This is the guiding message of the 2016 Lancet Maternal Health Series—the first such series in a decade of change.
Good maternal health is a human right, as well as a pre-condition and a determinant of newborn, child, and adolescent health, and of sustainable development more generally.
So what steps must local, national, and global communities take to achieve the SDG vision to reduce maternal deaths to less than 70 per 100 000 live births by 2030?
The Lancet Maternal Health Series proposes the following five-point action plan for all stakeholders, working in partnership to realise the vision of the Global Strategy for Women’s, Children’s, and Adolescents’ Health:
Quality: Partners must prioritise good quality, evidence-based maternal health services that respond to local needs and are capable of meeting emerging challenges. It is essential that maternal health services start with prevention (e.g., family planning, and safe abortion where legal), are context-appropriate, interlinked along the continuum of care, and capable of addressing the increasing diversity in the burden of poor maternal health.
Equity: Partners must promote equity, for example through investments in Universal Health Coverage—a mechanism for achieving the SDGs—that should include a strong maternal health service core that reaches every woman, everywhere with good quality care, and without causing financial hardship and pushing families into poverty.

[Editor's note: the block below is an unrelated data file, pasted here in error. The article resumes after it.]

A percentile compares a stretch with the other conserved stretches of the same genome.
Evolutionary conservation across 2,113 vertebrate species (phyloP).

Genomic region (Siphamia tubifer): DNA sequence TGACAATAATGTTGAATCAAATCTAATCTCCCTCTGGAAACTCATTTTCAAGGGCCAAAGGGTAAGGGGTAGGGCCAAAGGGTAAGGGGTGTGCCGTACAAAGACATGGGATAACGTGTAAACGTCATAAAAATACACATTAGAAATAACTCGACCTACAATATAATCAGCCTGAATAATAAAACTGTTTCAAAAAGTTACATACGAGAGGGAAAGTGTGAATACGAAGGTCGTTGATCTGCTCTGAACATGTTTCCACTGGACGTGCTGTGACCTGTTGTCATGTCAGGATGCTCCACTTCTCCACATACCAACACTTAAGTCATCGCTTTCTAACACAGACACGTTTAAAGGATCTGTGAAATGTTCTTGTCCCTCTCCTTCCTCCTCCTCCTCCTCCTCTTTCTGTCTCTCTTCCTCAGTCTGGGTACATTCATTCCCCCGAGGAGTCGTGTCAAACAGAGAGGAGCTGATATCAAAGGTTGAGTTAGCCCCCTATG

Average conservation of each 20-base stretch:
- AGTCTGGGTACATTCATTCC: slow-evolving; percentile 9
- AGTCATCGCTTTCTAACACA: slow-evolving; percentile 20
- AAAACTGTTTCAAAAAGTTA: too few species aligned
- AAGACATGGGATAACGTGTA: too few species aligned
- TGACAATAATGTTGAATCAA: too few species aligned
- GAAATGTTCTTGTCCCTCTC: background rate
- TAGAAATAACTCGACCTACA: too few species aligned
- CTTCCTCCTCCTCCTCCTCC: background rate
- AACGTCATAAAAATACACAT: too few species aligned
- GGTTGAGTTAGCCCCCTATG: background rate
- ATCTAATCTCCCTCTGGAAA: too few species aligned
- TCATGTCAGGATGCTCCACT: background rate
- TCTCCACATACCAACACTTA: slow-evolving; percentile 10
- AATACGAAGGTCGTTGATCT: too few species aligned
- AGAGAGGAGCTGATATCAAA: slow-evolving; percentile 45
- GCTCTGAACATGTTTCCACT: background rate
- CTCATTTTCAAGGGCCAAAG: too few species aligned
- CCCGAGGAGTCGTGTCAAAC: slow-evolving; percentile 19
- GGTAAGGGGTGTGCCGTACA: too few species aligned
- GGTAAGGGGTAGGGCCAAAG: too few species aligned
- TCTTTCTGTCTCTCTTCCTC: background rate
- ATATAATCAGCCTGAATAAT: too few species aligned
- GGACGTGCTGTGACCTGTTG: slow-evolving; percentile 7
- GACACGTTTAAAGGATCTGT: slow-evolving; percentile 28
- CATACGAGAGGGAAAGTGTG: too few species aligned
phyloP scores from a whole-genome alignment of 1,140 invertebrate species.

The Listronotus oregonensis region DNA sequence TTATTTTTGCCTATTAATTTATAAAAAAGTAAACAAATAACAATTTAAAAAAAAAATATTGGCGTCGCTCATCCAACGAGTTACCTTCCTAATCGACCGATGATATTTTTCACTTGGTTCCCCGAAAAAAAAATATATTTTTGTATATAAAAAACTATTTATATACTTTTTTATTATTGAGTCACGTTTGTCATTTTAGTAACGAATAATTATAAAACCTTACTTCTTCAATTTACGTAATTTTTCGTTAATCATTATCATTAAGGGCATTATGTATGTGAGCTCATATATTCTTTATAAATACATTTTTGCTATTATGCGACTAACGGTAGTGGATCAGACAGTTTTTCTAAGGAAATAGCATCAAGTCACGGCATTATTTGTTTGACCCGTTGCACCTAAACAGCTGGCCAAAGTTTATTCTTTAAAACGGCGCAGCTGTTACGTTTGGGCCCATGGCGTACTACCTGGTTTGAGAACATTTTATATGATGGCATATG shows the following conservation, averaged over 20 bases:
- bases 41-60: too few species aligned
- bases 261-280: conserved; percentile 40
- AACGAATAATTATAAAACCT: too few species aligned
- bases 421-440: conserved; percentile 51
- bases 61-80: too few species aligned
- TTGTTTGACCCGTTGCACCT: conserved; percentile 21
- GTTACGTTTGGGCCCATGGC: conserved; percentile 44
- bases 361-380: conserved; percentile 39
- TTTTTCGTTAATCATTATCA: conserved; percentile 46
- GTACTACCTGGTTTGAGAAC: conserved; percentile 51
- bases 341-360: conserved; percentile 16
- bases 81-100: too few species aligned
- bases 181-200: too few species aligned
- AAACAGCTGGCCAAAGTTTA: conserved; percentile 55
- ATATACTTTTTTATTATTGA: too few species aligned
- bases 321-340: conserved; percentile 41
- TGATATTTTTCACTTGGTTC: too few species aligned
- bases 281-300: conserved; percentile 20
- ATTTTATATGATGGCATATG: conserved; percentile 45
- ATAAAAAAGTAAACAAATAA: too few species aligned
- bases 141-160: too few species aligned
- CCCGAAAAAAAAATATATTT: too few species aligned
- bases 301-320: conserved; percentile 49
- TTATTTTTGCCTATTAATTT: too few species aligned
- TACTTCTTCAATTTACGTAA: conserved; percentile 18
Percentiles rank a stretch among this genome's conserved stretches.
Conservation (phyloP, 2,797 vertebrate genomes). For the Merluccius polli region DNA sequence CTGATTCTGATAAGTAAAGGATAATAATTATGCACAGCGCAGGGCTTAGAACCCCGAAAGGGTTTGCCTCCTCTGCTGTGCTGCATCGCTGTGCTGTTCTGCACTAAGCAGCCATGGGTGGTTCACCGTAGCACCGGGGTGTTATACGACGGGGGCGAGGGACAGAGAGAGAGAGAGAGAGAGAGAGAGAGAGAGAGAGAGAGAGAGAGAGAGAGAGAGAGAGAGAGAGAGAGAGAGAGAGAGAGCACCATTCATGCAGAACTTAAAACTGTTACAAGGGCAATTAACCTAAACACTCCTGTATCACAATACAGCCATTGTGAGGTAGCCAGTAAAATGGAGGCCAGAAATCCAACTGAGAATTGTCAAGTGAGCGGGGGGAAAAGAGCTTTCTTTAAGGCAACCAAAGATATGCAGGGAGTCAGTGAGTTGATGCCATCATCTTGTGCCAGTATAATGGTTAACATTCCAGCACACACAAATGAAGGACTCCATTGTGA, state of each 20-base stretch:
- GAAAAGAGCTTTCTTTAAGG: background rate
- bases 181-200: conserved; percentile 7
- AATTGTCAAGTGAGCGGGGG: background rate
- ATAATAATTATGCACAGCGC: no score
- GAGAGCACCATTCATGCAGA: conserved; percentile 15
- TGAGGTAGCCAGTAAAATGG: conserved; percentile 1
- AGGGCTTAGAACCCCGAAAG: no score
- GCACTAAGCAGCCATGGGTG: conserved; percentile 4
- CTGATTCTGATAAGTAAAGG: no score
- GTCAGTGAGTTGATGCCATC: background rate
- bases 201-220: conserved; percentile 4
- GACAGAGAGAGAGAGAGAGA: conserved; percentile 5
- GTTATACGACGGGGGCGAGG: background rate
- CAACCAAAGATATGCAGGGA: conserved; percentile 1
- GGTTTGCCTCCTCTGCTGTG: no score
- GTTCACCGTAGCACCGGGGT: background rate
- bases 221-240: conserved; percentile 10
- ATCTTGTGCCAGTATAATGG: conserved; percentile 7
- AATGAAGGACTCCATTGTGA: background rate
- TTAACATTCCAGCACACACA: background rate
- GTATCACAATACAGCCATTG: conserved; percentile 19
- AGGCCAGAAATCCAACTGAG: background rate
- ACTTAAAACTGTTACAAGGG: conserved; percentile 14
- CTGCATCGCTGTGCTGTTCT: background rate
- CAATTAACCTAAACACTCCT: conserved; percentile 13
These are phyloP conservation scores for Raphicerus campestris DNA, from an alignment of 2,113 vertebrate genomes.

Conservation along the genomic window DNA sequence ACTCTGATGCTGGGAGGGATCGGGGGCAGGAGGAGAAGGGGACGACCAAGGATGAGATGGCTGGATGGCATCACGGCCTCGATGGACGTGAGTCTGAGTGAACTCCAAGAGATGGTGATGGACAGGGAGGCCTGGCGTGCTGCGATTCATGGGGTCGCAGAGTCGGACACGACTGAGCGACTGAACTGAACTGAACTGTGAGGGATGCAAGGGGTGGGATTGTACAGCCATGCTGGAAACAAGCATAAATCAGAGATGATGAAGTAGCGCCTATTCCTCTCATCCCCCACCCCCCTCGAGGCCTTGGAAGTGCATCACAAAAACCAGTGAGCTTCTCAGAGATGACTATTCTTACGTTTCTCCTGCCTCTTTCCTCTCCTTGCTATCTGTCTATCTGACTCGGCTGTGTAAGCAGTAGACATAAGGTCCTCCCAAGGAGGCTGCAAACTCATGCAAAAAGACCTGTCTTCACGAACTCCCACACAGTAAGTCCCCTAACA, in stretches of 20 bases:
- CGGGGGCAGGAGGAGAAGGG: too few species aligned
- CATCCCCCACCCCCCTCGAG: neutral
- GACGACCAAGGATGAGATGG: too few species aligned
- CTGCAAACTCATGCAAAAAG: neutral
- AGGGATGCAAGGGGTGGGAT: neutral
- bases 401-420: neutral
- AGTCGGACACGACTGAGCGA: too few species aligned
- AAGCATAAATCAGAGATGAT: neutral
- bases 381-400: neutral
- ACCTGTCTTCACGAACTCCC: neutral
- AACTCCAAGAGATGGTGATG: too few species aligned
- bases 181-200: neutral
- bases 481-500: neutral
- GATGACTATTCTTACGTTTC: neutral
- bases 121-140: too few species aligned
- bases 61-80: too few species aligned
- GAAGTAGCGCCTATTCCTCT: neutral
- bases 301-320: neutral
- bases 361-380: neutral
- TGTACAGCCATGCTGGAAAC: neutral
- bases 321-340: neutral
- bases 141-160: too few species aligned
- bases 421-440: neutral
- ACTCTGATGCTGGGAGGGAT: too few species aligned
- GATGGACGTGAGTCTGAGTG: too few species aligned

Health systems: Partners must invest in strengthening entire health systems, including data and surveillance systems, facility capability, linked emergency medical services, and a skilled health workforce—so that they can respond to the changing contexts of women’s lives and are made resilient in the face of shocks and environmental threats to maternal and newborn health.
Financing: Sustainable financing for maternal health is necessary to maintaining maternal health gains and accelerating progress. With recent economic growth in low- and middle-income countries, the case for investing in health as a catalyst to both social development and economic growth is crucial to securing political attention and support.
Better evidence: Better local evidence from routine audits and strengthened health management information systems is essential to improving quality of care locally—at the very frontline where women receive care. Smarter metrics are needed to capture the true burden of poor maternal health, to inform evidence-based maternal care and policy, and improve the ability of health systems to provide good quality maternal care for all. Better evidence from research will also help build a platform upon which all partners—local and global, public and private—can advocate for the mobilisation of resources, learn from programmatic successes and failures, strengthen laws and policies, and promote mutual accountability.